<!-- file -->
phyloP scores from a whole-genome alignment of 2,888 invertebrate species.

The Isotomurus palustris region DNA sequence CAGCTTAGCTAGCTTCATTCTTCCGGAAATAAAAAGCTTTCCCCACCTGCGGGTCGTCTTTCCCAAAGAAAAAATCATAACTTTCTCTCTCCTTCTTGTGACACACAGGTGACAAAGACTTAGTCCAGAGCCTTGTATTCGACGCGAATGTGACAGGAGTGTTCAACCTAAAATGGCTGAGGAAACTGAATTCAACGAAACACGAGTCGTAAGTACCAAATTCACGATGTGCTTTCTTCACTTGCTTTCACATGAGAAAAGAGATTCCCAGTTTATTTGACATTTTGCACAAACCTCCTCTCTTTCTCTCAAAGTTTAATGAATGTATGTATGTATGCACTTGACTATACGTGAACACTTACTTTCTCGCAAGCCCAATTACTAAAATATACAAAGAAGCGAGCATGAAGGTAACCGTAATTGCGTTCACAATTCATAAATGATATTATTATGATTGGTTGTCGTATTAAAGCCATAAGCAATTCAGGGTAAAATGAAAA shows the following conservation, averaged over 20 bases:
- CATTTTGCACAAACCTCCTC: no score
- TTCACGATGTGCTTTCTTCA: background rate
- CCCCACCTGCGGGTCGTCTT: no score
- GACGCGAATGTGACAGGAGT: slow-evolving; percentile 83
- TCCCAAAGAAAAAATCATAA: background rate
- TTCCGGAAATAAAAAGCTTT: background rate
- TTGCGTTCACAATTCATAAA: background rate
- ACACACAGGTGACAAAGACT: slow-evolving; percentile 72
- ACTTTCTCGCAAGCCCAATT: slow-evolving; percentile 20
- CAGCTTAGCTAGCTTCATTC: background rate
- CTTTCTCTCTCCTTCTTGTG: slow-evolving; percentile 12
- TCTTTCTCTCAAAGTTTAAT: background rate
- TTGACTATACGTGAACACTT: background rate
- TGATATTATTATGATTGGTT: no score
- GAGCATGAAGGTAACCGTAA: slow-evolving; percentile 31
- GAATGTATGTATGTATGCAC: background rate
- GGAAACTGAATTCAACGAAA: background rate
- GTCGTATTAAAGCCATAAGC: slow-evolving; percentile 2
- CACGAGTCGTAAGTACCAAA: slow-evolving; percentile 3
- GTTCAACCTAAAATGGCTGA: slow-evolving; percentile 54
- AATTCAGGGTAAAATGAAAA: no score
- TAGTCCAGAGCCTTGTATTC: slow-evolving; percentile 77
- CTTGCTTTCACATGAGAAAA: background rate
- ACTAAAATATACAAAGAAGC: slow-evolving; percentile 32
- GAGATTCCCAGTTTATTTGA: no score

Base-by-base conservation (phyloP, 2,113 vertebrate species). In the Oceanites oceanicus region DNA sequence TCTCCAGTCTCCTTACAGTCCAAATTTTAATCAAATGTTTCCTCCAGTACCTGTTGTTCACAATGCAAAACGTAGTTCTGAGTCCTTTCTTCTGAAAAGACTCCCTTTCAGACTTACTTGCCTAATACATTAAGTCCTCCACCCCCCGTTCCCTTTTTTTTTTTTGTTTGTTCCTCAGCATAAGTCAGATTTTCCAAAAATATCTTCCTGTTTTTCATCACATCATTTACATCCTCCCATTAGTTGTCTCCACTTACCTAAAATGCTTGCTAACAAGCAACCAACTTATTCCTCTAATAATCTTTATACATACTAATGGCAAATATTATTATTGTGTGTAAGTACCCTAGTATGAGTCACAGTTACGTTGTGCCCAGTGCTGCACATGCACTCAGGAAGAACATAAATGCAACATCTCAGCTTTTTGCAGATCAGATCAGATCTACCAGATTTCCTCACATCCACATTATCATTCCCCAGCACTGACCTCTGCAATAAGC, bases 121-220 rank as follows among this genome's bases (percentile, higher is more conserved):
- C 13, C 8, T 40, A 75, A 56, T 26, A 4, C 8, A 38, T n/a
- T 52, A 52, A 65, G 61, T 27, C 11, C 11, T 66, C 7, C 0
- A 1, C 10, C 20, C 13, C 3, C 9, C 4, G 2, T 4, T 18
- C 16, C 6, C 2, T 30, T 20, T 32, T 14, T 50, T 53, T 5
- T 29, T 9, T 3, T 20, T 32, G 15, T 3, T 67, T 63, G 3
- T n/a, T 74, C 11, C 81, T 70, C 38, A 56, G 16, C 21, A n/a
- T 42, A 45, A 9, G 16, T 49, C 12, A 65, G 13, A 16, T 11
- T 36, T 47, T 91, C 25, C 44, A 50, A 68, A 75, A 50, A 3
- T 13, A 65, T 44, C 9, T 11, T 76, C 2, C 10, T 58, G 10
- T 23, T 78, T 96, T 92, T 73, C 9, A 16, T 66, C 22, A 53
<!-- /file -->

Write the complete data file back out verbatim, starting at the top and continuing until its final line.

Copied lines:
phyloP scores from a whole-genome alignment of 2,888 invertebrate species.

The Isotomurus palustris region DNA sequence CAGCTTAGCTAGCTTCATTCTTCCGGAAATAAAAAGCTTTCCCCACCTGCGGGTCGTCTTTCCCAAAGAAAAAATCATAACTTTCTCTCTCCTTCTTGTGACACACAGGTGACAAAGACTTAGTCCAGAGCCTTGTATTCGACGCGAATGTGACAGGAGTGTTCAACCTAAAATGGCTGAGGAAACTGAATTCAACGAAACACGAGTCGTAAGTACCAAATTCACGATGTGCTTTCTTCACTTGCTTTCACATGAGAAAAGAGATTCCCAGTTTATTTGACATTTTGCACAAACCTCCTCTCTTTCTCTCAAAGTTTAATGAATGTATGTATGTATGCACTTGACTATACGTGAACACTTACTTTCTCGCAAGCCCAATTACTAAAATATACAAAGAAGCGAGCATGAAGGTAACCGTAATTGCGTTCACAATTCATAAATGATATTATTATGATTGGTTGTCGTATTAAAGCCATAAGCAATTCAGGGTAAAATGAAAA shows the following conservation, averaged over 20 bases:
- CATTTTGCACAAACCTCCTC: no score
- TTCACGATGTGCTTTCTTCA: background rate
- CCCCACCTGCGGGTCGTCTT: no score
- GACGCGAATGTGACAGGAGT: slow-evolving; percentile 83
- TCCCAAAGAAAAAATCATAA: background rate
- TTCCGGAAATAAAAAGCTTT: background rate
- TTGCGTTCACAATTCATAAA: background rate
- ACACACAGGTGACAAAGACT: slow-evolving; percentile 72
- ACTTTCTCGCAAGCCCAATT: slow-evolving; percentile 20
- CAGCTTAGCTAGCTTCATTC: background rate
- CTTTCTCTCTCCTTCTTGTG: slow-evolving; percentile 12
- TCTTTCTCTCAAAGTTTAAT: background rate
- TTGACTATACGTGAACACTT: background rate
- TGATATTATTATGATTGGTT: no score
- GAGCATGAAGGTAACCGTAA: slow-evolving; percentile 31
- GAATGTATGTATGTATGCAC: background rate
- GGAAACTGAATTCAACGAAA: background rate
- GTCGTATTAAAGCCATAAGC: slow-evolving; percentile 2
- CACGAGTCGTAAGTACCAAA: slow-evolving; percentile 3
- GTTCAACCTAAAATGGCTGA: slow-evolving; percentile 54
- AATTCAGGGTAAAATGAAAA: no score
- TAGTCCAGAGCCTTGTATTC: slow-evolving; percentile 77
- CTTGCTTTCACATGAGAAAA: background rate
- ACTAAAATATACAAAGAAGC: slow-evolving; percentile 32
- GAGATTCCCAGTTTATTTGA: no score

Base-by-base conservation (phyloP, 2,113 vertebrate species). In the Oceanites oceanicus region DNA sequence TCTCCAGTCTCCTTACAGTCCAAATTTTAATCAAATGTTTCCTCCAGTACCTGTTGTTCACAATGCAAAACGTAGTTCTGAGTCCTTTCTTCTGAAAAGACTCCCTTTCAGACTTACTTGCCTAATACATTAAGTCCTCCACCCCCCGTTCCCTTTTTTTTTTTTGTTTGTTCCTCAGCATAAGTCAGATTTTCCAAAAATATCTTCCTGTTTTTCATCACATCATTTACATCCTCCCATTAGTTGTCTCCACTTACCTAAAATGCTTGCTAACAAGCAACCAACTTATTCCTCTAATAATCTTTATACATACTAATGGCAAATATTATTATTGTGTGTAAGTACCCTAGTATGAGTCACAGTTACGTTGTGCCCAGTGCTGCACATGCACTCAGGAAGAACATAAATGCAACATCTCAGCTTTTTGCAGATCAGATCAGATCTACCAGATTTCCTCACATCCACATTATCATTCCCCAGCACTGACCTCTGCAATAAGC, bases 121-220 rank as follows among this genome's bases (percentile, higher is more conserved):
- C 13, C 8, T 40, A 75, A 56, T 26, A 4, C 8, A 38, T n/a
- T 52, A 52, A 65, G 61, T 27, C 11, C 11, T 66, C 7, C 0
- A 1, C 10, C 20, C 13, C 3, C 9, C 4, G 2, T 4, T 18
- C 16, C 6, C 2, T 30, T 20, T 32, T 14, T 50, T 53, T 5
- T 29, T 9, T 3, T 20, T 32, G 15, T 3, T 67, T 63, G 3
- T n/a, T 74, C 11, C 81, T 70, C 38, A 56, G 16, C 21, A n/a
- T 42, A 45, A 9, G 16, T 49, C 12, A 65, G 13, A 16, T 11
- T 36, T 47, T 91, C 25, C 44, A 50, A 68, A 75, A 50, A 3
- T 13, A 65, T 44, C 9, T 11, T 76, C 2, C 10, T 58, G 10
- T 23, T 78, T 96, T 92, T 73, C 9, A 16, T 66, C 22, A 53